Who’s watching? Do you decide?


Photo by Paul Walsh

We live in an all-knowing society; everywhere we turn we are bombarded with information. With the use of Google we have the ability to find out almost any piece of information and 24 hour rolling news allows us to find out what is happening on the other side of the world within minutes. We live in a lucky set of countries that have such freedom of speech, but it is important to remember that there is a fine line between knowing everything that’s going on in the world and a society where the government know everything about you. What stops us tumbling into an Orwellian 1984 society? With the riots bringing talk of shutting down social networks in a time of crisis, is it too extreme to consider the lasting effects of government surveillance?

The concept of watching someone sleep has always baffled me, yet millions tune into watch big brother. Despite a decline in viewing figures and a change in channel, the new series of big brother is still pulling in the viewers. The idea that ‘Big brother is always watching you’ seems to sell, as many people are intrigued by how others live their lives. Yet it seems that it is the cruel twists of Big Brother which makes good TV, as I am sure more people tuned in to watch Jedward get electrocuted than see that guy from ‘My big Fat Gypsy wedding’ living out his daily life.

Although we are not all subject to the Big Brother treatment it seems that we are always being watched. The UK is one of the heaviest users of CCTV in the world, but with all these cameras, there is not enough man power or money to watch them all. This is why the controversial website ‘Internet eyes’ invites members of the public to watch CCTV and report any potential crime. If your tipoff is correct you earn points which can be used on prizes. Every time you walk past a CCTV camera just who really is watching you?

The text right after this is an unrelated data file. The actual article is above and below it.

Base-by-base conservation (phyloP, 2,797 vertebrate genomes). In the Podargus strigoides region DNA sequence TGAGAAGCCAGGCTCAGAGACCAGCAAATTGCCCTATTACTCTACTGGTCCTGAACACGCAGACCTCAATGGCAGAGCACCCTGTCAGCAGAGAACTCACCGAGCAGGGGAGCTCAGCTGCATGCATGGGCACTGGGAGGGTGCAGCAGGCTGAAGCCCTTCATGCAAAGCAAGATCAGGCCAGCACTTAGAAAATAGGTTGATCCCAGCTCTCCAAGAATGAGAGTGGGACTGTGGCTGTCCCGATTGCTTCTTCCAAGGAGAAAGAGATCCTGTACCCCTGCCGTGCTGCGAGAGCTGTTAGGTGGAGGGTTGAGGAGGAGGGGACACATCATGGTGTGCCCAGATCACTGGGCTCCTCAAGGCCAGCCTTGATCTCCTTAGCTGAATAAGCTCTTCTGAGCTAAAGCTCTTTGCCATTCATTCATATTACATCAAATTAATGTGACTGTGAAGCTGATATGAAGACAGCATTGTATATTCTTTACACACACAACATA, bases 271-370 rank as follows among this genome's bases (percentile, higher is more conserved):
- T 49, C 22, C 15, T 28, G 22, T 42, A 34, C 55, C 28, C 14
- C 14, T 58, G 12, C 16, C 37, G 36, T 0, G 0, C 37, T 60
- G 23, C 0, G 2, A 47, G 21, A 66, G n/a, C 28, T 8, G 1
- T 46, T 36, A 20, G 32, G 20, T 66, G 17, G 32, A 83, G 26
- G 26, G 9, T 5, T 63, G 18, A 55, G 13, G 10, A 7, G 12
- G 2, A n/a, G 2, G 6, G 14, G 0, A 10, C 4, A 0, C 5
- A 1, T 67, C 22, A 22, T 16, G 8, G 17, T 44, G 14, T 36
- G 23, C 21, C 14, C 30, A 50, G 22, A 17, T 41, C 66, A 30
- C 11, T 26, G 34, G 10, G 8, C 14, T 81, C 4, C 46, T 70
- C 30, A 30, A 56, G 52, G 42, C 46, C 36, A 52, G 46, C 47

With a website for just about everything it’s easy to know what just about anyone is doing at any time. Twitter allows us to follow the daily lives of many celebrities, whilst Facebook shares with us pictures and thoughts of our friends. New social networking sites are appearing every day with the latest being justlefthome.com a website which allows users to share tips and advice about a city, making it that little bit easier for people when they move out into the big wide world.

After the London riots MP’s proposed a shutdown of all social networks should a similar situation arise; this would hopefully stop people organising rioting and cut down on the numbers of people taking part. Although it’s easy to point the blame at social networks, the government is forgetting the good social networks can do. The morning after the riots, social networking was being used to organise the clean-ups. When used incorrectly social networking may help to spread the fear of the mob, but why not shut down the twenty four hour news service to stop people from finding out where the riots are?

Although an exaggeration, what is to stop shutting down social networks spiralling into media censorship? Many countries use media censorship for political gain and shut down social networking sites to stop the spread of revolutionary ideas.  So with celebrity magazines, 24 hour news and social networking it seems that we always know what is going on in the world around us, but people are not so keen when it’s the government who knows everything about them. But can too much knowledge really be a bad thing? As Big Brother often says, you decide!

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